[21:05:09] They recognize inside the campaign that that is a more difficult policy to outline. But Anderson, keep in mind, I talked to another Trump adviser who cautioned that this policy is not final until we hear it from Donald Trump himself on Wednesday night. This is shaping up to be a significant speech.

Mike Pence is apparently going to be there. The vice presidential running mate will be there as well for this address on Wednesday night. Anderson?

COOPER: All right, Jim Acosta. Jim, thanks. It's worth underscoring that this has been the centerpiece of the Trump campaign all along. He's also -- it's also worth showing again some of the changes we have been seeing in just the last several weeks, including when I spoke with him last Thursday.


TRUMP: There certainly can be a softening, because we're not looking to hurt people. We want people -- we have some great people in this country.

CONWAY: He's not flip-flopping on immigration. His tough stance on immigration will not change.

TRUMP: Well, I don't think it's a softening. I think it's ...

COOPER: But 11 million people are no longer can be deported.

TRUMP: I've had people say it's a heartening, actually.

PENCE: Nothing has changed about Donald Trump's position on dealing with illegal immigration. His position and his principles have been absolutely consistent.

CONWAY: What he has said is very consistent. The softening is more approach than policy. And he's pretty consistent. And immigration is a very complex issue.


COOPER: I'm back with the panel members. Corey Lewandowski and Patrick Healey, joining us as well is Republican strategist, Ana Navarro.

Corey, if there isn't any change in his position, why the talk of a softening which was a word he used? Why the, you know, the comments he really made on Sean Hannity in those town halls, if there is no change in the 11 million, the deportation idea?

CORY LEWANDOWSKI, FORMER TRUMP CAMPAIGN MANAGER: There really isn't. And what Donald Trump has said from the very beginning is number one, he's going to build a wall and stop illegal immigrants from coming into the country first and foremost. Next, as the president, he's going to empower the ICE. and CDP to go and enforce the rules which you hear which are -- if you're a criminal and you've been convicted of a felony and you're an illegal alien, you're going to leave the country. He's going to implement a significant e-verify program and defund sanctuary cities. Those are four principle steps which he has said from day one, have never changed.

And the real question is, we don't know how many immigrant -- we don't how many undocumented workers here. Is it 11 million, 12, 10, 15? We don't know the answer. And so, what we need do is first stop more illegals from coming in. Have a position, a policy in place that prevents that ...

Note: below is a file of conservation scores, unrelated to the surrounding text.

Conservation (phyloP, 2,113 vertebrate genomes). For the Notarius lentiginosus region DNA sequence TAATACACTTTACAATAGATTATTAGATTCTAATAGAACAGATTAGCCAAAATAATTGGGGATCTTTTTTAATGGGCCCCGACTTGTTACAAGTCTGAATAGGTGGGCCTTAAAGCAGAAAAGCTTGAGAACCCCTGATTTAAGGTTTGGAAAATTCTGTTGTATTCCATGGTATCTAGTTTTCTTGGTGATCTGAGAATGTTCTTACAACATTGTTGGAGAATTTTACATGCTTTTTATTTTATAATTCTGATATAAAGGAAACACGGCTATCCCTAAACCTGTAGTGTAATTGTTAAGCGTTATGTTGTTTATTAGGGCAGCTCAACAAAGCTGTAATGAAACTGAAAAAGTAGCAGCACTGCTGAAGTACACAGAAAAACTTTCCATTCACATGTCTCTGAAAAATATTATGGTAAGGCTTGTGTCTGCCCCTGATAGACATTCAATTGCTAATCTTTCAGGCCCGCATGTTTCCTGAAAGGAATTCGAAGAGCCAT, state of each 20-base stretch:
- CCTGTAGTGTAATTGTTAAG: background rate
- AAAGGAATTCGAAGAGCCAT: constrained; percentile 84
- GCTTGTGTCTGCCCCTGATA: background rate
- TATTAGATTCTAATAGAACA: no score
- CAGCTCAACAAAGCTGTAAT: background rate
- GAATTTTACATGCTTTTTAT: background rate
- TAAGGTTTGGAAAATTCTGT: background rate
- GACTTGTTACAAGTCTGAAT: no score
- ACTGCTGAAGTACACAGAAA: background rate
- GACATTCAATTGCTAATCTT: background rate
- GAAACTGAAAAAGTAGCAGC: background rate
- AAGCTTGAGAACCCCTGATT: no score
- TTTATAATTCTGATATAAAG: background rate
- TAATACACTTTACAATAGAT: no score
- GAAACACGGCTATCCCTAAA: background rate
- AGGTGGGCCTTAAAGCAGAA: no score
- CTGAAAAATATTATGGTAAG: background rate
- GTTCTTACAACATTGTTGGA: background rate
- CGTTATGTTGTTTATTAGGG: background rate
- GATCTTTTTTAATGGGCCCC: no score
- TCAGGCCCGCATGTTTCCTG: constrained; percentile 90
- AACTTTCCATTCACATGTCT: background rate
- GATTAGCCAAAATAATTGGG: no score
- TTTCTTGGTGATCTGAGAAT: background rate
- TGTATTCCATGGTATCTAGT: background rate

COOPER: Right.

LEWANDOWSKI: ... then you can actually deal with the people that are here.

COOPER: I get that he's saying that. It just -- it does run counter to, you know, he did make a big deal in a number of interviews earlier, I think I interviewed him once and he said this but to many other people and on the primary debate stages, the 11 million, however many it is, they got to go. The good ones can come back but they got to go and ...

LEWANDOWSKI: No path to citizenship. Very clear about that. It's never changed.

COOPER: Right.

LEWANDOWSKI: No path to citizenship here. It doesn't actually pay back taxes or not. If you are here illegally, you're going to leave now.

We're going to wait until Wednesday in Arizona when Donald Trump gives the speech so we can hear it directly from him. But you heard it directly from him on Thursday, he's not changing his position at all.

PATRICK HEALY, NEW YORK TIMES POLITICAL CORRESPONDENT: But what animated primary voters, you know, throughout the winter wasn't the idea that Mr. Trump was going to be reflecting conservative consensus. It was the fact that he was going to build a wall and deport 11 million people. They want -- they like that tough, clear language.

COOPER: Right. Because a lot of other -- the Republicans during the primary season had, you know, I guess you could say more nuanced positions. I mean, Jeb Bush was talking about not a path to citizenship but, you know, legal status. Kasich was saying it's impossible to deport 11 million people.

HEALY: And people listening to that sort of knew what Jeb Bush and Marco Rubio were basically saying. Which are they were basically saying these people are going to stay. We have to live in a real world. These people are going to stay.